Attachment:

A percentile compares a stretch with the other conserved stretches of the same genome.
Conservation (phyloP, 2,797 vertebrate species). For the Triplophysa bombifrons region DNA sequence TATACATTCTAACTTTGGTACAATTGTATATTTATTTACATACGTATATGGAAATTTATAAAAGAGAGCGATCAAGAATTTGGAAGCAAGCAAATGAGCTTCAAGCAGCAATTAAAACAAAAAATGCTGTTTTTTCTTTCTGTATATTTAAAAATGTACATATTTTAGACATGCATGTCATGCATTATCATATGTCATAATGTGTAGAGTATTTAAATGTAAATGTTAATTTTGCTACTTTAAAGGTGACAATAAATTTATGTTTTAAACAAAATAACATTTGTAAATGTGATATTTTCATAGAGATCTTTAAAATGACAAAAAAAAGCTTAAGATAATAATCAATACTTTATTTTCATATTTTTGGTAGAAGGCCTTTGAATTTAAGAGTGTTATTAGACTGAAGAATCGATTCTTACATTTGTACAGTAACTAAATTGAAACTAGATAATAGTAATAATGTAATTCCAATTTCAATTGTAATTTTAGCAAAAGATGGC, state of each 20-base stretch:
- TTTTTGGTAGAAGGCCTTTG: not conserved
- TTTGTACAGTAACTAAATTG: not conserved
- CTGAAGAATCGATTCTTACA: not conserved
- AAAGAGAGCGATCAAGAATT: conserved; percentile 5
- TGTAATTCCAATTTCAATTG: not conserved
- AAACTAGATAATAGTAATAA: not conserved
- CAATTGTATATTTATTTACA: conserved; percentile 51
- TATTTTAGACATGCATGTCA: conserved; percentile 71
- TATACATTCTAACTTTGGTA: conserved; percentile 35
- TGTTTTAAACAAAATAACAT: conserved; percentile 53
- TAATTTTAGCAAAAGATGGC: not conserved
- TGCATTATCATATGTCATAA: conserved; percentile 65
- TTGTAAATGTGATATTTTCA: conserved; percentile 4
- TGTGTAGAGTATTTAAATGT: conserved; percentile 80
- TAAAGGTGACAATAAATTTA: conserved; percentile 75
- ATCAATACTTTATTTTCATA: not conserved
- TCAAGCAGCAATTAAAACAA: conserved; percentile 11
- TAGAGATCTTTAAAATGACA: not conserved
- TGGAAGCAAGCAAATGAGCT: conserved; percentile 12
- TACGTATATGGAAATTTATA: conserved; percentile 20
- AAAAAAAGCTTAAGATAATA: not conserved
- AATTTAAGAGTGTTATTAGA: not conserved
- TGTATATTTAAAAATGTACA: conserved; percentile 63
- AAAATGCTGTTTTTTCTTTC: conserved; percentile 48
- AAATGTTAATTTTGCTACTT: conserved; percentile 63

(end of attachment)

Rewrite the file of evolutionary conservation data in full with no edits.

A percentile compares a stretch with the other conserved stretches of the same genome.
Conservation (phyloP, 2,797 vertebrate species). For the Triplophysa bombifrons region DNA sequence TATACATTCTAACTTTGGTACAATTGTATATTTATTTACATACGTATATGGAAATTTATAAAAGAGAGCGATCAAGAATTTGGAAGCAAGCAAATGAGCTTCAAGCAGCAATTAAAACAAAAAATGCTGTTTTTTCTTTCTGTATATTTAAAAATGTACATATTTTAGACATGCATGTCATGCATTATCATATGTCATAATGTGTAGAGTATTTAAATGTAAATGTTAATTTTGCTACTTTAAAGGTGACAATAAATTTATGTTTTAAACAAAATAACATTTGTAAATGTGATATTTTCATAGAGATCTTTAAAATGACAAAAAAAAGCTTAAGATAATAATCAATACTTTATTTTCATATTTTTGGTAGAAGGCCTTTGAATTTAAGAGTGTTATTAGACTGAAGAATCGATTCTTACATTTGTACAGTAACTAAATTGAAACTAGATAATAGTAATAATGTAATTCCAATTTCAATTGTAATTTTAGCAAAAGATGGC, state of each 20-base stretch:
- TTTTTGGTAGAAGGCCTTTG: not conserved
- TTTGTACAGTAACTAAATTG: not conserved
- CTGAAGAATCGATTCTTACA: not conserved
- AAAGAGAGCGATCAAGAATT: conserved; percentile 5
- TGTAATTCCAATTTCAATTG: not conserved
- AAACTAGATAATAGTAATAA: not conserved
- CAATTGTATATTTATTTACA: conserved; percentile 51
- TATTTTAGACATGCATGTCA: conserved; percentile 71
- TATACATTCTAACTTTGGTA: conserved; percentile 35
- TGTTTTAAACAAAATAACAT: conserved; percentile 53
- TAATTTTAGCAAAAGATGGC: not conserved
- TGCATTATCATATGTCATAA: conserved; percentile 65
- TTGTAAATGTGATATTTTCA: conserved; percentile 4
- TGTGTAGAGTATTTAAATGT: conserved; percentile 80
- TAAAGGTGACAATAAATTTA: conserved; percentile 75
- ATCAATACTTTATTTTCATA: not conserved
- TCAAGCAGCAATTAAAACAA: conserved; percentile 11
- TAGAGATCTTTAAAATGACA: not conserved
- TGGAAGCAAGCAAATGAGCT: conserved; percentile 12
- TACGTATATGGAAATTTATA: conserved; percentile 20
- AAAAAAAGCTTAAGATAATA: not conserved
- AATTTAAGAGTGTTATTAGA: not conserved
- TGTATATTTAAAAATGTACA: conserved; percentile 63
- AAAATGCTGTTTTTTCTTTC: conserved; percentile 48
- AAATGTTAATTTTGCTACTT: conserved; percentile 63